The last time Koji Uehara was featured here at this time of year, it was 2011, and it was because he was a roster casualty.
Uehara is the ultimate test in one's belief in sample size. Everything he'd done as a major leaguer up until two months ago indicated he was more than a quality reliever -- he was one of the best. But after 18⅓ bad innings, the Rangers aren't sure if he's one of the seven best relievers in their organization at the moment.
It turns out that Uehara was still good! Still good. The answer was "still good." I've had Rangers fans tell me that Uehara was homer-prone that year and out-of-whack in the postseason and … no. Still good. He was bad for about 20 innings, and the Rangers overreacted. Give me five minutes and I'll find 20 innings where Clayton Kershaw looked awful.
This is Uehara now:
That would be the most dominant closer in the eight-team playoff field. He threw 11 pitches on Saturday, all for strikes. The last reliever in the postseason to throw 11 pitches for strikes was Dennis Eckersley in 1990. Eck took the loss there, so that game isn't a perfect comparison. But there's a common thread between Eck and Koji. Those are the only two relievers in history to have 10 strikeouts for every walk in two different seasons:
Now, it's a different era for Uehara, so the raw numbers aren't quite as impressive, but no one else has done what Uehara's done recently, even in our K-happy era. He laps the field when it comes to career strikeout-to-walk ratio. He's a special reliever.
So why did teams mostly ignore him before he became a hot-shot closer?
If there were league-adjusted statistics for how unfairly ignored a player is, Uehara would top the charts. It started before he even threw a major-league pitch. There wasn't exactly a bidding war for him, and the Orioles signed him for two years and a modest $10 million. The reaction in Japan was unusually subdued:
Strangely, Uehara’s agreement with Baltimore hasn’t exactly been front page headline news on the Japanese websites I frequent. Ichiro playing catch got the top billing on Sanspo, while Nikkan Sports and Sponichi had the news buried among other links.
Koji Uehara: Almost as interesting as Ichiro playing catch.
And when he was with the Orioles, he was a closer for just a month-and-a-half, even though his numbers were gaudy. He took over in August 2010, when the rest of the Orioles' bullpen was a mess, but he didn't start 2011 as the closer. He was just one piece of a balanced bullpen.
Uehara was traded to the Rangers at the 2011 deadline, and he allowed four solo homers in August. He was almost perfect in September, but struggled in three playoff appearances. Those struggles led to his absence from the World Series roster. I think about that decision constantly, so I'm guessing Jon Daniels has had second thoughts, too.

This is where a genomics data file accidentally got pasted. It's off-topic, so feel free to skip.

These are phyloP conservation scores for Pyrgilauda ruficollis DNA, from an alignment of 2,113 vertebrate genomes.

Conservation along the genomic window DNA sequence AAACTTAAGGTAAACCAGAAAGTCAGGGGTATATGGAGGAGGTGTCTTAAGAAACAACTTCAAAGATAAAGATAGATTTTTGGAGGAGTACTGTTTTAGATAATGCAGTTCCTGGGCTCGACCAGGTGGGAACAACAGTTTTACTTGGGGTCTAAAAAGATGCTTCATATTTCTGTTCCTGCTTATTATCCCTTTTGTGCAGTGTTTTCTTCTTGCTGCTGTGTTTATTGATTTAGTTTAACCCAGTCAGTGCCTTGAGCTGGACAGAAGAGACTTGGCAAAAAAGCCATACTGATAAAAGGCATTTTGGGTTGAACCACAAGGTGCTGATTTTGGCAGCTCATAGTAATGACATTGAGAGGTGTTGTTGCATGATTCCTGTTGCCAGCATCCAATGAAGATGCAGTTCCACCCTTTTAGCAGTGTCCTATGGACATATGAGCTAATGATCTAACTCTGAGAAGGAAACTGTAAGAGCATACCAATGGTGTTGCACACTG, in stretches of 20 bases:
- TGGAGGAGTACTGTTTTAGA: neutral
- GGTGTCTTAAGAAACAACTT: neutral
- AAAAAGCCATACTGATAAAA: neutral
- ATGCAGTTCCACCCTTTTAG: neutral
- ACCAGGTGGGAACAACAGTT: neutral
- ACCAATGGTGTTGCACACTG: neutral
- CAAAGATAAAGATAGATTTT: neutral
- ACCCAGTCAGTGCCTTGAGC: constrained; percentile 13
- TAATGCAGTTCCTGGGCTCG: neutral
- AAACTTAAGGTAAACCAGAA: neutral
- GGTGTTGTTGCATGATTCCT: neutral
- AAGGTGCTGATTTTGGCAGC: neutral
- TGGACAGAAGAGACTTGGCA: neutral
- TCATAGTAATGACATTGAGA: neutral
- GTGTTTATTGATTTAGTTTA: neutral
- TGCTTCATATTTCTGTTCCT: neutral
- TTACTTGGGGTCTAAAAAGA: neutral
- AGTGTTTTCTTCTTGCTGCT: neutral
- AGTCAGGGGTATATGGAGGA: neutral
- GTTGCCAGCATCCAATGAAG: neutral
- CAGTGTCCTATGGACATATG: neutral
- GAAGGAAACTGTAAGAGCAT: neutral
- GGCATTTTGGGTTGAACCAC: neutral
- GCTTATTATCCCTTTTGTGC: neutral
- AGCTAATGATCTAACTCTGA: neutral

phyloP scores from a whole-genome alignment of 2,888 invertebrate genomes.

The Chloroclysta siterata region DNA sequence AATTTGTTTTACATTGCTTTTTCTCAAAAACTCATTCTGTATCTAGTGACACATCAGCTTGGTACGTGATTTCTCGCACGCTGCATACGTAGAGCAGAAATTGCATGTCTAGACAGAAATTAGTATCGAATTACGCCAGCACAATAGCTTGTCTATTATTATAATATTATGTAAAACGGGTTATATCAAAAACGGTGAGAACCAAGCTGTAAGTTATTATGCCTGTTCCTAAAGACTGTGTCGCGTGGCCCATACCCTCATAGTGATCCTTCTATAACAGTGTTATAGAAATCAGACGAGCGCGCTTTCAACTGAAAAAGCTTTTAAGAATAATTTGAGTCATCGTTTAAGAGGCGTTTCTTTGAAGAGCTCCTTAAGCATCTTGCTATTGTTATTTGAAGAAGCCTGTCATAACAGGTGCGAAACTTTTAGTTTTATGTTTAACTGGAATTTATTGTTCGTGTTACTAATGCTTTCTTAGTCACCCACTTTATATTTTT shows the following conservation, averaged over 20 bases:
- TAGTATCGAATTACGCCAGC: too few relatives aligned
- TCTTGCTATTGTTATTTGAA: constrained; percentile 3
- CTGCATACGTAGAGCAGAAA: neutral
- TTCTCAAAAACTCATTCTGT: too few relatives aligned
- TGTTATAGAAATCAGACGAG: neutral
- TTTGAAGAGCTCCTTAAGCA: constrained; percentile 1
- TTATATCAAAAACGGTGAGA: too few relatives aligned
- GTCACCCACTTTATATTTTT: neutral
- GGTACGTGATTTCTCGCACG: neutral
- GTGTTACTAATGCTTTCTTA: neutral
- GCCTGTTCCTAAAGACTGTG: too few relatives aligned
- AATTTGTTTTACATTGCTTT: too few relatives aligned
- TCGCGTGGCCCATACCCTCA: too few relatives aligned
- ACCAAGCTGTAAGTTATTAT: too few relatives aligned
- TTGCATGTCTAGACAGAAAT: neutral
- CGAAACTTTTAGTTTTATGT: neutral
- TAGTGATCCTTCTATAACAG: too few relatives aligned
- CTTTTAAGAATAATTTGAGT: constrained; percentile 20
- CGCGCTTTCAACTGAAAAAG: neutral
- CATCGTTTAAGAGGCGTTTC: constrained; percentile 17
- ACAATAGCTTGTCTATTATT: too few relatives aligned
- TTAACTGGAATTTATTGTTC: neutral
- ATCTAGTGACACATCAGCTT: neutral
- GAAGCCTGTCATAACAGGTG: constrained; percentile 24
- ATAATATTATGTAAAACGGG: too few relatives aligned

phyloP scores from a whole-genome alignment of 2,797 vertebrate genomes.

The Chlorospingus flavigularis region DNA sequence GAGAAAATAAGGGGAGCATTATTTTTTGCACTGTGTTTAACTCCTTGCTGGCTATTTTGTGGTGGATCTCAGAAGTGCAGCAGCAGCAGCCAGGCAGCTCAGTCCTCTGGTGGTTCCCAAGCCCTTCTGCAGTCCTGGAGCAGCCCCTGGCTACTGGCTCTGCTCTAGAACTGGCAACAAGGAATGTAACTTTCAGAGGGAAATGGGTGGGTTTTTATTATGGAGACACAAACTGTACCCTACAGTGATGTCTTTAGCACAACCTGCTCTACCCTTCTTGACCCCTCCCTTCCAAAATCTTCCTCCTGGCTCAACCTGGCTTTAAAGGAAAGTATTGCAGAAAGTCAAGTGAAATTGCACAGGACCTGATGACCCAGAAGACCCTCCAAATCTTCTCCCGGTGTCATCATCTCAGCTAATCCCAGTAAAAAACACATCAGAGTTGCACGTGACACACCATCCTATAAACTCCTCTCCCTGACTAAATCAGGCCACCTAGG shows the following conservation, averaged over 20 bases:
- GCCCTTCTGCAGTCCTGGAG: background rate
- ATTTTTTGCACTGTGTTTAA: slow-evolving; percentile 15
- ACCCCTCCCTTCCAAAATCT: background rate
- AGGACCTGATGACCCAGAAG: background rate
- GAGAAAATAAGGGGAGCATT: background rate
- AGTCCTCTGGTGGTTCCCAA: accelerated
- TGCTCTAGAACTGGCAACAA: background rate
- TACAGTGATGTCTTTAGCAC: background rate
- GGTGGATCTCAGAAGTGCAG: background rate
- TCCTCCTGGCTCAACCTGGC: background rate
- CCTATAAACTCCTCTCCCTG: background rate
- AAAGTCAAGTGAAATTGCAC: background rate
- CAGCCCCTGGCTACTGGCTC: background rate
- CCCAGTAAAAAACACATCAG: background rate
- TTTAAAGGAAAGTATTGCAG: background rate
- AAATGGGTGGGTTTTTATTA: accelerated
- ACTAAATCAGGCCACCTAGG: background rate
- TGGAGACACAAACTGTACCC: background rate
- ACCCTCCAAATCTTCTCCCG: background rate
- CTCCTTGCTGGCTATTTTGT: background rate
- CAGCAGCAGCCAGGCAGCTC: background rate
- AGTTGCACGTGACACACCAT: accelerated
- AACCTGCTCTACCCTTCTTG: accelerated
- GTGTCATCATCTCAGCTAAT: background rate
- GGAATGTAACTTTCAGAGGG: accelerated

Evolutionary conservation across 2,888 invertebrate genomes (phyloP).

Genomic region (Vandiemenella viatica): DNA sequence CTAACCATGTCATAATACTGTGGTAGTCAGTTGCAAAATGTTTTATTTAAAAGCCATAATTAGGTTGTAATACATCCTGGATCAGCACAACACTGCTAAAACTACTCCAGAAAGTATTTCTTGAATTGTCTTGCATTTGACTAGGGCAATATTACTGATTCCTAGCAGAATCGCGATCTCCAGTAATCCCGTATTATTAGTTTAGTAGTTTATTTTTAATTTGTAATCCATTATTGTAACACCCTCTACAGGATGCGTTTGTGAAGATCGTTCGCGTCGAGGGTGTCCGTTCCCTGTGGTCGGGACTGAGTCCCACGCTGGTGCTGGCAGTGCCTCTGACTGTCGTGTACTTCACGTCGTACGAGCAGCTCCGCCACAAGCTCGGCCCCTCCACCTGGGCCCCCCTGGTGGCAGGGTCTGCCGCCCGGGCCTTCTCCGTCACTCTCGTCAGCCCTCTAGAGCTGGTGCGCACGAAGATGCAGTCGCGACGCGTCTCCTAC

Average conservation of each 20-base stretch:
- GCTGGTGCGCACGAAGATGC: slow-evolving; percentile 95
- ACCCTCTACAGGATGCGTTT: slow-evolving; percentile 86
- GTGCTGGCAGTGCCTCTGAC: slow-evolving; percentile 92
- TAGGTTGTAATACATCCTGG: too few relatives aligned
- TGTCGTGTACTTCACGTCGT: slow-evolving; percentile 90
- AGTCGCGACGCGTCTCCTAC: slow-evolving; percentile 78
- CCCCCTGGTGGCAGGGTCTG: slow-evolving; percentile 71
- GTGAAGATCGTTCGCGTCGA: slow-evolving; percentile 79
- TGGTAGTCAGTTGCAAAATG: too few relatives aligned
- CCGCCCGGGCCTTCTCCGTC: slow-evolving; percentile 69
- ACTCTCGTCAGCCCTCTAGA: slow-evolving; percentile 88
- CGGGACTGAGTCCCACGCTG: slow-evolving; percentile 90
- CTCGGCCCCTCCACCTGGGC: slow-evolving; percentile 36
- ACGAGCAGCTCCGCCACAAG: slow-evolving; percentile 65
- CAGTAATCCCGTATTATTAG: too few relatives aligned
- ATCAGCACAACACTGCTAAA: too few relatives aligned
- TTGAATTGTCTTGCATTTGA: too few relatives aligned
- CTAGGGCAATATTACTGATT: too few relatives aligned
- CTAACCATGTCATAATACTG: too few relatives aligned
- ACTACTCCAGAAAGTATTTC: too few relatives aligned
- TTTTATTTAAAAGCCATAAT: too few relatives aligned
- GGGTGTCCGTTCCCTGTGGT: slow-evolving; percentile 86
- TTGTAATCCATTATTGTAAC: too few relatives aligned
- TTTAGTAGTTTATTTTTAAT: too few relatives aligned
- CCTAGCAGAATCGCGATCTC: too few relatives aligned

That offseason, the Rangers toyed with trading him. They didn't, and he had another excellent season.
After the 2012 season, there was a ton of lukewarm interest in Uehara's free agency. So lukewarm. Inspiringly tepid, even. Jonathan Broxton? Three years, $21 million. Brandon League? Four years, $27.5 million. Rafael Soriano? Two years, $22 million. Koji Uehara got one year and $5 million. Oh, and there's a vesting option for close to the same amount. Basically, it vested if he was awesome. Which he was.
He was the third choice for the Red Sox, too. The Sox paid a premium for both Andrew Bailey and Joel Hanrahan before the last two seasons, looking for a shutdown closer. Their path to the World Series might go through Josh Reddick and Mark Melancon, players they traded away in search of someone like Uehara. Even a smart team like the Red Sox needed to be poked in the eye to recognize how good Uehara could be.
And you know what's going to happen when he's a free agent again? He'll be 40, and everyone's going to be skeptical again.
Don't feel sorry for Uehara or anything. He's not playing for Starbucks gift cards and assorted coupons. He's still well-compensated, and now he's getting a lot of attention. But it took a long time for him to be anything close to a star. That's odd, considering he's been pitching like a star this whole time.
There are odd career paths, and then there's Koji Uehara's career path. Always a bridesmaid, never a bride. Until right now. So good work turning an undervalued asset into a dominant closer, Red Sox. Even if you kind of tripped over Uehara, that's usually how teams figure out how good he really is. .
For more on Uehara and the Red Sox, please visit Over the Monster